Monday, May 15, 2017

17 May 2017: Talk on 'The Future We Need: Natural Resources as a Shared Inheritance'

Rahul Basu
Goa Foundation, Goenchi Mati Movement (GMM), and The Future We Need (TFWN)

Abstract:
Natural resources include our environment, minerals, and land. From an economic standpoint, land and minerals are the most valuable. Wealth attracts thieves, adventurers, rent seekers and crony capitalists. It is not surprising that mining encourages corruption, as private parties attempt to capture most of the value through "legal" but fundamentally illegitimate contracts. This in turn drives environment and human rights violations, which give rise to conflict. Iron ore mining in Goa has become a contentious issue between government and civil society. In his talk, Rahul will speak about the work of the Goa Foundation, an environmental NGO, in raising awareness about mining as Goa’s largest environmental issue for over twenty five years. He will describe the Supreme Court's decision in the Goa Mining case, where the Court was concerned with the rapid depletion of iron ore, and wanted a practical method of implementing the principle of "intergenerational equity", earlier ruled by the Court to be a part of the "Right to Life". Goa Foundation uses the "public trust" doctrine and the "intergenerational equity" principle to propose an ethical, fair and just resolution to the issue in the form of the "fair mining" proposal. This proposal has support from the Constitution, our traditions and customs, economics and global best practices. Rahul will explain how the "fair mining" proposal reduces poverty, slows growing inequality, reduces corruption and crony capitalism, improves governance and even creates a palatable 'Universal Basic Income'. As a result of a recommendation from the Goa Foundation, the Supreme Court has ordered the creation of the Goa Iron Ore Permanent Fund. This is intended to be a savings fund akin to the oil funds of Norway and Alaska. The Supreme Court has also ruled the last five years of iron ore mining in Goa to be illegal. While giving rise to enormous claims on the miners (as illegal mining is equivalent to theft of public property), it also gave the Goa government a clean slate. It had full freedom to redesign its mining sector. The Goenchi Mati Movement issued a manifesto for the Goa State Assembly elections showing how these principles could be put into practice. The manifesto was supported by the mining affected, mining dependent, and even a miner. It has also been supported by four political parties including AAP, as well as the Archbishop of Goa, the Shadow Chancellor of the UK, and a broad spectrum of civil society.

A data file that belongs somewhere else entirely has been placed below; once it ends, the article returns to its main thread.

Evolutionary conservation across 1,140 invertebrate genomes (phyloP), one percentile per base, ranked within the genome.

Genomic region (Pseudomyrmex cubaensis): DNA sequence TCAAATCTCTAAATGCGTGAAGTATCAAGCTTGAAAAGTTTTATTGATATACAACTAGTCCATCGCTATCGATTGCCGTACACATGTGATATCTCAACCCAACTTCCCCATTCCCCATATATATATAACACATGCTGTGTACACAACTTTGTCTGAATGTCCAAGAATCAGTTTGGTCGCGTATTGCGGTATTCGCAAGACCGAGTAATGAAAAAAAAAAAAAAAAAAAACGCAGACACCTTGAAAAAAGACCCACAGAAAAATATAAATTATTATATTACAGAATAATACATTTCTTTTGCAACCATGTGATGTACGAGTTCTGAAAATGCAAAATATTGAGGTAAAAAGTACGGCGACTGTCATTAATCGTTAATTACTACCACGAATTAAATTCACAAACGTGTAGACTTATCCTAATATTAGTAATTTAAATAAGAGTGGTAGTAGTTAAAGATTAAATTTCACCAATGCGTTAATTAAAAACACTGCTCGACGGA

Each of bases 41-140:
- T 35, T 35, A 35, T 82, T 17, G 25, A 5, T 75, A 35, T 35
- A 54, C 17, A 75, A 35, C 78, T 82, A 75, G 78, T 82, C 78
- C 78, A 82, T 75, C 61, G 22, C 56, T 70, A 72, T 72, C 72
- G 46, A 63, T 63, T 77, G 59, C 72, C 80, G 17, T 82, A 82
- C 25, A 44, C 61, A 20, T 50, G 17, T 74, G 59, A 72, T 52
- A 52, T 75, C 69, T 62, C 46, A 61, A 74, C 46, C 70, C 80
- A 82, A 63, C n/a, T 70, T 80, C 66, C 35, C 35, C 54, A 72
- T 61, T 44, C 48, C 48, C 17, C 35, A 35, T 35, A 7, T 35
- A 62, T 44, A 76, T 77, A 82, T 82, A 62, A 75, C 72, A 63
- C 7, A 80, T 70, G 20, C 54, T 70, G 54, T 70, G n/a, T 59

Date: May 17, 2017
Time: 03:00 P.M.

Venue:
Conference Hall
Centre for Policy Research,
Dharma Marg, Chanakyapuri,
New Delhi–110021(INDIA)

Location:

View Larger Map

Friday, May 12, 2017

16 May 2017: The rule of law, global prosperity and strategic calculation: the stakes for the Indo-Pacific region and the world of China’s rise

Brian Lee Crowley
Macdonald-Laurier Institute, Ottawa, Canada

Chair:
Abhijit Singh, Head, Maritime Policy Initiative, ORF 

Date: May 16, 2016
Time: 03:00 P.M.

Venue:
ORF Conference Room
Observer Research Foundation
20 Rouse Avenue Institutional Area
New Delhi-110002(INDIA)

Location:


Note:
Please RSVP to orfevents@orfonline.org

Thursday, May 4, 2017

15 May 2017: Word from the Frontlines of Demonetization: Perspective’s & Lessons Learnt from India’s Largest Cash Management Company